Playing the stock market, risk-free

The benefits and drawbacks of online investment simulators.

Illustration by: Cosette Puckett

Have you ever thought about buying stock in a certain company, but then remembered that you only have enough money left in your account for one pint tonight, or maybe two? Or perhaps you heard news about a company that was on the up and thought – if I knew anything about trading, I’d in invest in that. Or maybe you have always just wanted to know more about picking stocks?

Playing the stock market sounds exciting. Whether you are a risk lover, follow business and financial news closely, or just love The Wolf of Wall Street, the idea of picking securities, making trades, and tracking your results can be immensely appealing.

Yet it is also a daunting and complex prospect. Committing even a fraction of your potentially hard-earned student funds implies putting a degree of faith in your skills to follow and read a market, a skillset which takes time to develop.

Enter a stock market simulator.

Online stock market games are simple programs that mimic the real-life workings of the equities markets. There are a host of stock market simulators to choose from, each boasting a variety of features and benefits. Some are simple to use, and offer only basic investment choices and trading strategies. Others are more complex, boasting advanced securities such as options and currency trading.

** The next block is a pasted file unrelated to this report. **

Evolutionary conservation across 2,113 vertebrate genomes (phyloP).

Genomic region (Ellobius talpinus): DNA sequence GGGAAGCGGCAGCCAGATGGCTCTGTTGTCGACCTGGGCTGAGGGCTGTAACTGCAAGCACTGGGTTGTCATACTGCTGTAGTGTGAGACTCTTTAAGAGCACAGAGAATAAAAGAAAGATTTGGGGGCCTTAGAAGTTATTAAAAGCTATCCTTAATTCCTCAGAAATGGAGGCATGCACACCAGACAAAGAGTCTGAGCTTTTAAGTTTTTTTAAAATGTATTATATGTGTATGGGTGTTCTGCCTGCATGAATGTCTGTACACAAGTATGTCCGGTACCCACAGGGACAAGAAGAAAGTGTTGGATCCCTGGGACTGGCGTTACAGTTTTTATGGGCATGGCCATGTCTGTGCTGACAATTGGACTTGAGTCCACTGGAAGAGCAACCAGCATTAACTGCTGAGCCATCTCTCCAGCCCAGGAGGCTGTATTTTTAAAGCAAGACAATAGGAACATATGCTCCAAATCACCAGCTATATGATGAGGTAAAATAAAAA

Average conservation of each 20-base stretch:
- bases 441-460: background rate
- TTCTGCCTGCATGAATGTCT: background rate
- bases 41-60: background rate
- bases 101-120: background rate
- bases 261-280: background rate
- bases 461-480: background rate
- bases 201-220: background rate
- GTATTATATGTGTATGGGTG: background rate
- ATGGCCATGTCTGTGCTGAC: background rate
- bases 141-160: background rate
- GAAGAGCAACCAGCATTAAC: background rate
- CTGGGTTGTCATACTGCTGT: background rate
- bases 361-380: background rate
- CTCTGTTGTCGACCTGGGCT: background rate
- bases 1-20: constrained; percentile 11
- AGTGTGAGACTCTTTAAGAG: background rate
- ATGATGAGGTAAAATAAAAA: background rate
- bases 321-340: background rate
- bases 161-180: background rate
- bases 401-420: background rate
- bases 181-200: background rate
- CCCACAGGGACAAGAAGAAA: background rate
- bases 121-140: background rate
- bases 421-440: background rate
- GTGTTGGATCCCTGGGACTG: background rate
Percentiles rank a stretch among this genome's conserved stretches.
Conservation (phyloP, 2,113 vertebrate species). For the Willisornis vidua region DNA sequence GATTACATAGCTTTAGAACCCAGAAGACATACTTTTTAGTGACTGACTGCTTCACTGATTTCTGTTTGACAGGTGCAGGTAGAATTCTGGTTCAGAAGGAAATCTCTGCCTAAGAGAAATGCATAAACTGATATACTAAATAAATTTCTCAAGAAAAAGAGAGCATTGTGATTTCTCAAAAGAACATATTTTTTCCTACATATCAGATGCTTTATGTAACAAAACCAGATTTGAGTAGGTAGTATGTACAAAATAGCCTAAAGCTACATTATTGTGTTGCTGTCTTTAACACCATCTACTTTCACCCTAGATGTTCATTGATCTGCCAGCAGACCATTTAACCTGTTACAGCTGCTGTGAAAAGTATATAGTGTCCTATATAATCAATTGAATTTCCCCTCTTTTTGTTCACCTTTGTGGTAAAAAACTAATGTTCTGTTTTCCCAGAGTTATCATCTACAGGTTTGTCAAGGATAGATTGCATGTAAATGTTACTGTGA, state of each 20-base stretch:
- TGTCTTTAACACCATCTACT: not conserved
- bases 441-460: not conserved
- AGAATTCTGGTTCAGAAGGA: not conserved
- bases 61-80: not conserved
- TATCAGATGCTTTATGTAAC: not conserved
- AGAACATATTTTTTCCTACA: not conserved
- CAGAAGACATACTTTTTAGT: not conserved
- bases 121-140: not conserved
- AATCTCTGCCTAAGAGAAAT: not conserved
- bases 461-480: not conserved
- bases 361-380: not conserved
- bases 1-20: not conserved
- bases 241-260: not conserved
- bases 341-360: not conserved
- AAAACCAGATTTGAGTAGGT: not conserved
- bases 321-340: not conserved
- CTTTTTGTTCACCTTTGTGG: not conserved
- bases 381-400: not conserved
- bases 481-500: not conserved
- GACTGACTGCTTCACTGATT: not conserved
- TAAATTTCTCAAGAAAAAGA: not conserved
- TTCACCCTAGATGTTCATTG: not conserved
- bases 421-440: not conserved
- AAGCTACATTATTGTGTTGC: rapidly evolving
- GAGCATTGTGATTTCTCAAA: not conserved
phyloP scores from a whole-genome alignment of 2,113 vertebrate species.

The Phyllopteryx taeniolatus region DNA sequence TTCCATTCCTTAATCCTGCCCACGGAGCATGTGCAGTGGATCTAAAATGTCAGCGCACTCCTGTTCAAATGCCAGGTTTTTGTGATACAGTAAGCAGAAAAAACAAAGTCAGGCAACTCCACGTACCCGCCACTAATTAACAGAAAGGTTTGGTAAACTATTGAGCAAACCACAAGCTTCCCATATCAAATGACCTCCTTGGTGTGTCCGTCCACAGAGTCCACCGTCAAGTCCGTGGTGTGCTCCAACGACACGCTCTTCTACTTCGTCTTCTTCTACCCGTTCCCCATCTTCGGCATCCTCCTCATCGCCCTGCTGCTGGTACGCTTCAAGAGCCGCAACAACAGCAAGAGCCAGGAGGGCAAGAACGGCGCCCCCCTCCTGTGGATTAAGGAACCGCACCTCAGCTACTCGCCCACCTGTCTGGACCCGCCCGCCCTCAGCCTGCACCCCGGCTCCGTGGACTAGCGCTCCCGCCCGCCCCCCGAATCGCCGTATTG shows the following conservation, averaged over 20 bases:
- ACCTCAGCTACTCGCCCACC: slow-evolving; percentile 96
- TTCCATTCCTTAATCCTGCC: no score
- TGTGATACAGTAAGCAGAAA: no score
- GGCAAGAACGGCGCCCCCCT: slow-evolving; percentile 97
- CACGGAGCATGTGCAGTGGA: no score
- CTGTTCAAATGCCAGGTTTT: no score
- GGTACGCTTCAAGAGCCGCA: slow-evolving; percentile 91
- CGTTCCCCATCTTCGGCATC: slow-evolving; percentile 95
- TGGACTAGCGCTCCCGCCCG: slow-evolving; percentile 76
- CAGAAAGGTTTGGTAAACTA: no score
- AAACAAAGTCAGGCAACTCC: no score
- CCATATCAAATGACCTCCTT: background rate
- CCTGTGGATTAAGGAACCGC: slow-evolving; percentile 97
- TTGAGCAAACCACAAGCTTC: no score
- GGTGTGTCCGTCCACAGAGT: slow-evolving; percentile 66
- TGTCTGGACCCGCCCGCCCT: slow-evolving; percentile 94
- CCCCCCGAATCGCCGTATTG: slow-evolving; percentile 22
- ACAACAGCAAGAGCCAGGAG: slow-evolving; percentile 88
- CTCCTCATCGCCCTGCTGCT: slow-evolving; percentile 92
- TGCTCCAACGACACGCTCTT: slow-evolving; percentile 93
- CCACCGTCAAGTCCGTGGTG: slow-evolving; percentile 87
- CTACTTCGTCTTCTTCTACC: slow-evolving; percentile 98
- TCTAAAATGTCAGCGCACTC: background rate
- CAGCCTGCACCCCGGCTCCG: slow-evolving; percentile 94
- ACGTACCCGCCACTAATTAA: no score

Most stock simulators provide users with $100,000 of in-game capital to begin trading. From there, traders can buy and sell stocks, mutual funds and exchange traded-funds at their real valuation in US and Canadian markets. Some sites seek to mimic the real markets as much as possible, providing real-time hours that match the stock market, including pre-market and after-market trading, and even including a delay in making trades.

Speaking to a third year Geography and IR student who had tried out Investopedia’s Stock Simulator, he admitted that the most rewarding aspect of using the simulator was not the virtual profits that could be made, but rather the shock of losing thousands in one go. After following his gut and quickly buying up a large stock of risky shares in an attempt to “outsmart” the system, he enjoyed healthy gains for a while.

However, the market turned, and he soon found that his considerable virtual losses would have been enough to cause him to lose sleep, were this a real investment.

A simple lesson to be learned from these programs could be that our intuition is almost useless in the stock market when we know nothing about the shares that we are investing in.

Many different versions of these simulators are on offer, from the simple How the Market Works which advertises itself as “the web’s most popular free stock market game” to the more complex Wall Street Survivor. Such simulators provide a safe, structured environment to test would-be investors who can follow the patterns of the market and learn from more wizened investors and the ever-great wisdom gained from failure.

It’s undeniable that the thrill of winning is somewhat diminished when there is nothing to lose, and even more so when there is nothing to win. All the factors that play into the excitement and risk of trading, such as one’s risk tolerance, investment horizon, investment objectives and need for diversification, will surely never come in to a simulator. And, as well as you may do, there’s no beach home in Tahiti on the horizon.

All the same, investment simulators are a great way for would-be investors to dip their toes into the market. Maybe by losing the shirt off your back in a game, you’ll be all the warier and wiser when it comes to the real thing.


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